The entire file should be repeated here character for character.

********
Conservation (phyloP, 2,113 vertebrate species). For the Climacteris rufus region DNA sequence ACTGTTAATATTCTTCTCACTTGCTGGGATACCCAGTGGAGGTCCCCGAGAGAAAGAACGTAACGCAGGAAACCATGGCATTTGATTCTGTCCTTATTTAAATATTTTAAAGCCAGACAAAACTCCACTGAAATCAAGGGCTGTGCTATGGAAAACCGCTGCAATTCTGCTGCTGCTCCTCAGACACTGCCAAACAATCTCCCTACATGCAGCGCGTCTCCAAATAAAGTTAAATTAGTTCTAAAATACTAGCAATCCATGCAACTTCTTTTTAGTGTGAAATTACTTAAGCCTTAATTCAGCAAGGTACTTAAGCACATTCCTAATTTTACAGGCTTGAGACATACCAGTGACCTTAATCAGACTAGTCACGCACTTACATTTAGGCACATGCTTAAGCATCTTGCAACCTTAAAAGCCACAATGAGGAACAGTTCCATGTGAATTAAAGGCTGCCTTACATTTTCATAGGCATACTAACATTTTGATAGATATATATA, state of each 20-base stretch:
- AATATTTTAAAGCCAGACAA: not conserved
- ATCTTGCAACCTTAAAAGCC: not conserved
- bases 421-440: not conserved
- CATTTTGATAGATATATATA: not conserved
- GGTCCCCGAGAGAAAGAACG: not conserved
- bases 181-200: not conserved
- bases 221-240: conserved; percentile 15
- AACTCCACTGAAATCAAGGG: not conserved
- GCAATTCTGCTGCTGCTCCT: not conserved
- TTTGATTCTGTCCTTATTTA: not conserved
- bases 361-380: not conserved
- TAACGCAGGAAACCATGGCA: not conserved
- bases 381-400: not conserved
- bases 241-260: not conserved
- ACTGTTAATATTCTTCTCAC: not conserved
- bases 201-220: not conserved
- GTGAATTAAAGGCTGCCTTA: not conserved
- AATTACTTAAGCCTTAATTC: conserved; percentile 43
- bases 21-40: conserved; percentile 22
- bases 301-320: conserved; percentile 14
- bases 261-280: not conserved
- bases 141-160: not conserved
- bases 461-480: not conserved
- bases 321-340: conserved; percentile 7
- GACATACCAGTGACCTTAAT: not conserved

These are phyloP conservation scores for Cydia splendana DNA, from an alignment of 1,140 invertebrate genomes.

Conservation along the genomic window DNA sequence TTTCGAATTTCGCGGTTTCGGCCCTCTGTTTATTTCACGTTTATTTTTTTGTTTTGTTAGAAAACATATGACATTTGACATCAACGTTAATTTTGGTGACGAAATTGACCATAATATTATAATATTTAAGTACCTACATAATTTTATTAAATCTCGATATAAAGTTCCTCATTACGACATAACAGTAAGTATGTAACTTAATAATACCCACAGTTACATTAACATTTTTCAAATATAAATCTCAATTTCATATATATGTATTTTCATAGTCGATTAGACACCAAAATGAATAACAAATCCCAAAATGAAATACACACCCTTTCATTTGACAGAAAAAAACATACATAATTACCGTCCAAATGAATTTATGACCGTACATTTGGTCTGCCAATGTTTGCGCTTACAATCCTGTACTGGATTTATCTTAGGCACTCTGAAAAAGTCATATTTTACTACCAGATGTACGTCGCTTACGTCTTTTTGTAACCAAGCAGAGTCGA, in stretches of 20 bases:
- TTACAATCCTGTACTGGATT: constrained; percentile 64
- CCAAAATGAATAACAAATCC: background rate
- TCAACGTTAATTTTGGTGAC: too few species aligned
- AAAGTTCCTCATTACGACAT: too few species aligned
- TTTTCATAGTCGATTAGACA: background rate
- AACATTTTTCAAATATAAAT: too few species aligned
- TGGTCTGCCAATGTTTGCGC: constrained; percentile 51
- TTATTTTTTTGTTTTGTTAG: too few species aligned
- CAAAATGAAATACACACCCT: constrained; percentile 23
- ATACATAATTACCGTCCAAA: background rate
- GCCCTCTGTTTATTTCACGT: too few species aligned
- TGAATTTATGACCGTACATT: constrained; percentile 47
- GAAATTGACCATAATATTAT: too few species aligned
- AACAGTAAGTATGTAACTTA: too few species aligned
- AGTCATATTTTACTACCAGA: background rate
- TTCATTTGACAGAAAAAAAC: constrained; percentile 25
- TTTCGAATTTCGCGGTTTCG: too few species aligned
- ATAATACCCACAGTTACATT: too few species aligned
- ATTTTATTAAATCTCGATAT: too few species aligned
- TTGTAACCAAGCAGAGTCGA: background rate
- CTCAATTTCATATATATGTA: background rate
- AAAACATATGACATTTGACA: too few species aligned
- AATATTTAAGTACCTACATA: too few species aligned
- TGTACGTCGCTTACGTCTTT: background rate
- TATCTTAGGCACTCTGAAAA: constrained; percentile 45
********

Conservation (phyloP, 2,113 vertebrate species). For the Climacteris rufus region DNA sequence ACTGTTAATATTCTTCTCACTTGCTGGGATACCCAGTGGAGGTCCCCGAGAGAAAGAACGTAACGCAGGAAACCATGGCATTTGATTCTGTCCTTATTTAAATATTTTAAAGCCAGACAAAACTCCACTGAAATCAAGGGCTGTGCTATGGAAAACCGCTGCAATTCTGCTGCTGCTCCTCAGACACTGCCAAACAATCTCCCTACATGCAGCGCGTCTCCAAATAAAGTTAAATTAGTTCTAAAATACTAGCAATCCATGCAACTTCTTTTTAGTGTGAAATTACTTAAGCCTTAATTCAGCAAGGTACTTAAGCACATTCCTAATTTTACAGGCTTGAGACATACCAGTGACCTTAATCAGACTAGTCACGCACTTACATTTAGGCACATGCTTAAGCATCTTGCAACCTTAAAAGCCACAATGAGGAACAGTTCCATGTGAATTAAAGGCTGCCTTACATTTTCATAGGCATACTAACATTTTGATAGATATATATA, state of each 20-base stretch:
- AATATTTTAAAGCCAGACAA: not conserved
- ATCTTGCAACCTTAAAAGCC: not conserved
- bases 421-440: not conserved
- CATTTTGATAGATATATATA: not conserved
- GGTCCCCGAGAGAAAGAACG: not conserved
- bases 181-200: not conserved
- bases 221-240: conserved; percentile 15
- AACTCCACTGAAATCAAGGG: not conserved
- GCAATTCTGCTGCTGCTCCT: not conserved
- TTTGATTCTGTCCTTATTTA: not conserved
- bases 361-380: not conserved
- TAACGCAGGAAACCATGGCA: not conserved
- bases 381-400: not conserved
- bases 241-260: not conserved
- ACTGTTAATATTCTTCTCAC: not conserved
- bases 201-220: not conserved
- GTGAATTAAAGGCTGCCTTA: not conserved
- AATTACTTAAGCCTTAATTC: conserved; percentile 43
- bases 21-40: conserved; percentile 22
- bases 301-320: conserved; percentile 14
- bases 261-280: not conserved
- bases 141-160: not conserved
- bases 461-480: not conserved
- bases 321-340: conserved; percentile 7
- GACATACCAGTGACCTTAAT: not conserved

These are phyloP conservation scores for Cydia splendana DNA, from an alignment of 1,140 invertebrate genomes.

Conservation along the genomic window DNA sequence TTTCGAATTTCGCGGTTTCGGCCCTCTGTTTATTTCACGTTTATTTTTTTGTTTTGTTAGAAAACATATGACATTTGACATCAACGTTAATTTTGGTGACGAAATTGACCATAATATTATAATATTTAAGTACCTACATAATTTTATTAAATCTCGATATAAAGTTCCTCATTACGACATAACAGTAAGTATGTAACTTAATAATACCCACAGTTACATTAACATTTTTCAAATATAAATCTCAATTTCATATATATGTATTTTCATAGTCGATTAGACACCAAAATGAATAACAAATCCCAAAATGAAATACACACCCTTTCATTTGACAGAAAAAAACATACATAATTACCGTCCAAATGAATTTATGACCGTACATTTGGTCTGCCAATGTTTGCGCTTACAATCCTGTACTGGATTTATCTTAGGCACTCTGAAAAAGTCATATTTTACTACCAGATGTACGTCGCTTACGTCTTTTTGTAACCAAGCAGAGTCGA, in stretches of 20 bases:
- TTACAATCCTGTACTGGATT: constrained; percentile 64
- CCAAAATGAATAACAAATCC: background rate
- TCAACGTTAATTTTGGTGAC: too few species aligned
- AAAGTTCCTCATTACGACAT: too few species aligned
- TTTTCATAGTCGATTAGACA: background rate
- AACATTTTTCAAATATAAAT: too few species aligned
- TGGTCTGCCAATGTTTGCGC: constrained; percentile 51
- TTATTTTTTTGTTTTGTTAG: too few species aligned
- CAAAATGAAATACACACCCT: constrained; percentile 23
- ATACATAATTACCGTCCAAA: background rate
- GCCCTCTGTTTATTTCACGT: too few species aligned
- TGAATTTATGACCGTACATT: constrained; percentile 47
- GAAATTGACCATAATATTAT: too few species aligned
- AACAGTAAGTATGTAACTTA: too few species aligned
- AGTCATATTTTACTACCAGA: background rate
- TTCATTTGACAGAAAAAAAC: constrained; percentile 25
- TTTCGAATTTCGCGGTTTCG: too few species aligned
- ATAATACCCACAGTTACATT: too few species aligned
- ATTTTATTAAATCTCGATAT: too few species aligned
- TTGTAACCAAGCAGAGTCGA: background rate
- CTCAATTTCATATATATGTA: background rate
- AAAACATATGACATTTGACA: too few species aligned
- AATATTTAAGTACCTACATA: too few species aligned
- TGTACGTCGCTTACGTCTTT: background rate
- TATCTTAGGCACTCTGAAAA: constrained; percentile 45